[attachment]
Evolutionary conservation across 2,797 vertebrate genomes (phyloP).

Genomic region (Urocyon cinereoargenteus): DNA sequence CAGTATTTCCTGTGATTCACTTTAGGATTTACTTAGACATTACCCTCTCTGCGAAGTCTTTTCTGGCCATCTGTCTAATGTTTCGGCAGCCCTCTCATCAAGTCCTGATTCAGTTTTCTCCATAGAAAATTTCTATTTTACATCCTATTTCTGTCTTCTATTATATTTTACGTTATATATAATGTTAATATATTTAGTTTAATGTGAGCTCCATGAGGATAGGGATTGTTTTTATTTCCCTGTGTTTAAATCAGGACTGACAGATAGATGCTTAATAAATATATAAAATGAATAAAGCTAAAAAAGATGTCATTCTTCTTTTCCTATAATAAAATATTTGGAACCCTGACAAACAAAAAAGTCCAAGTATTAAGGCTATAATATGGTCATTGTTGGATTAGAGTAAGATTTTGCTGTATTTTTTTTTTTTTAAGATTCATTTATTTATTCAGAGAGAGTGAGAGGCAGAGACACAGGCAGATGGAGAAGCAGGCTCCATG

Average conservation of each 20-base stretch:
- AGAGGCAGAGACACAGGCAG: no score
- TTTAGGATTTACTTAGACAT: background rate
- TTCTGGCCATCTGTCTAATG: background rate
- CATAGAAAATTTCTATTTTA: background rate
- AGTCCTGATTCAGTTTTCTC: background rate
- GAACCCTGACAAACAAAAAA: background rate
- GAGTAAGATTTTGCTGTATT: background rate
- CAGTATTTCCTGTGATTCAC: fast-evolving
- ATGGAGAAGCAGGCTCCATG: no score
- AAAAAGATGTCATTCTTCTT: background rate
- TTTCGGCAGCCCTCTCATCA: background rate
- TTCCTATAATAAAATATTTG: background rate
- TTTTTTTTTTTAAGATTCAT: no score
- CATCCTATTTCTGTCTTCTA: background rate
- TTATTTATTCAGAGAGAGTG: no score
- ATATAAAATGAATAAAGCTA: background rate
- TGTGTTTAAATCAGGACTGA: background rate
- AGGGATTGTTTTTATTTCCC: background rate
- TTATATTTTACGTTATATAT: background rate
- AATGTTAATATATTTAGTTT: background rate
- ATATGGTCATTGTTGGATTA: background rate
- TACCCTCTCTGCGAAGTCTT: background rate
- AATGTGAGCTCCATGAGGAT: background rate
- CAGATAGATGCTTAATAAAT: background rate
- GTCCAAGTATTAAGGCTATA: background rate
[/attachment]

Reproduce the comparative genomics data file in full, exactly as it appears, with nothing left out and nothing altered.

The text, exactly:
Evolutionary conservation across 2,797 vertebrate genomes (phyloP).

Genomic region (Urocyon cinereoargenteus): DNA sequence CAGTATTTCCTGTGATTCACTTTAGGATTTACTTAGACATTACCCTCTCTGCGAAGTCTTTTCTGGCCATCTGTCTAATGTTTCGGCAGCCCTCTCATCAAGTCCTGATTCAGTTTTCTCCATAGAAAATTTCTATTTTACATCCTATTTCTGTCTTCTATTATATTTTACGTTATATATAATGTTAATATATTTAGTTTAATGTGAGCTCCATGAGGATAGGGATTGTTTTTATTTCCCTGTGTTTAAATCAGGACTGACAGATAGATGCTTAATAAATATATAAAATGAATAAAGCTAAAAAAGATGTCATTCTTCTTTTCCTATAATAAAATATTTGGAACCCTGACAAACAAAAAAGTCCAAGTATTAAGGCTATAATATGGTCATTGTTGGATTAGAGTAAGATTTTGCTGTATTTTTTTTTTTTTAAGATTCATTTATTTATTCAGAGAGAGTGAGAGGCAGAGACACAGGCAGATGGAGAAGCAGGCTCCATG

Average conservation of each 20-base stretch:
- AGAGGCAGAGACACAGGCAG: no score
- TTTAGGATTTACTTAGACAT: background rate
- TTCTGGCCATCTGTCTAATG: background rate
- CATAGAAAATTTCTATTTTA: background rate
- AGTCCTGATTCAGTTTTCTC: background rate
- GAACCCTGACAAACAAAAAA: background rate
- GAGTAAGATTTTGCTGTATT: background rate
- CAGTATTTCCTGTGATTCAC: fast-evolving
- ATGGAGAAGCAGGCTCCATG: no score
- AAAAAGATGTCATTCTTCTT: background rate
- TTTCGGCAGCCCTCTCATCA: background rate
- TTCCTATAATAAAATATTTG: background rate
- TTTTTTTTTTTAAGATTCAT: no score
- CATCCTATTTCTGTCTTCTA: background rate
- TTATTTATTCAGAGAGAGTG: no score
- ATATAAAATGAATAAAGCTA: background rate
- TGTGTTTAAATCAGGACTGA: background rate
- AGGGATTGTTTTTATTTCCC: background rate
- TTATATTTTACGTTATATAT: background rate
- AATGTTAATATATTTAGTTT: background rate
- ATATGGTCATTGTTGGATTA: background rate
- TACCCTCTCTGCGAAGTCTT: background rate
- AATGTGAGCTCCATGAGGAT: background rate
- CAGATAGATGCTTAATAAAT: background rate
- GTCCAAGTATTAAGGCTATA: background rate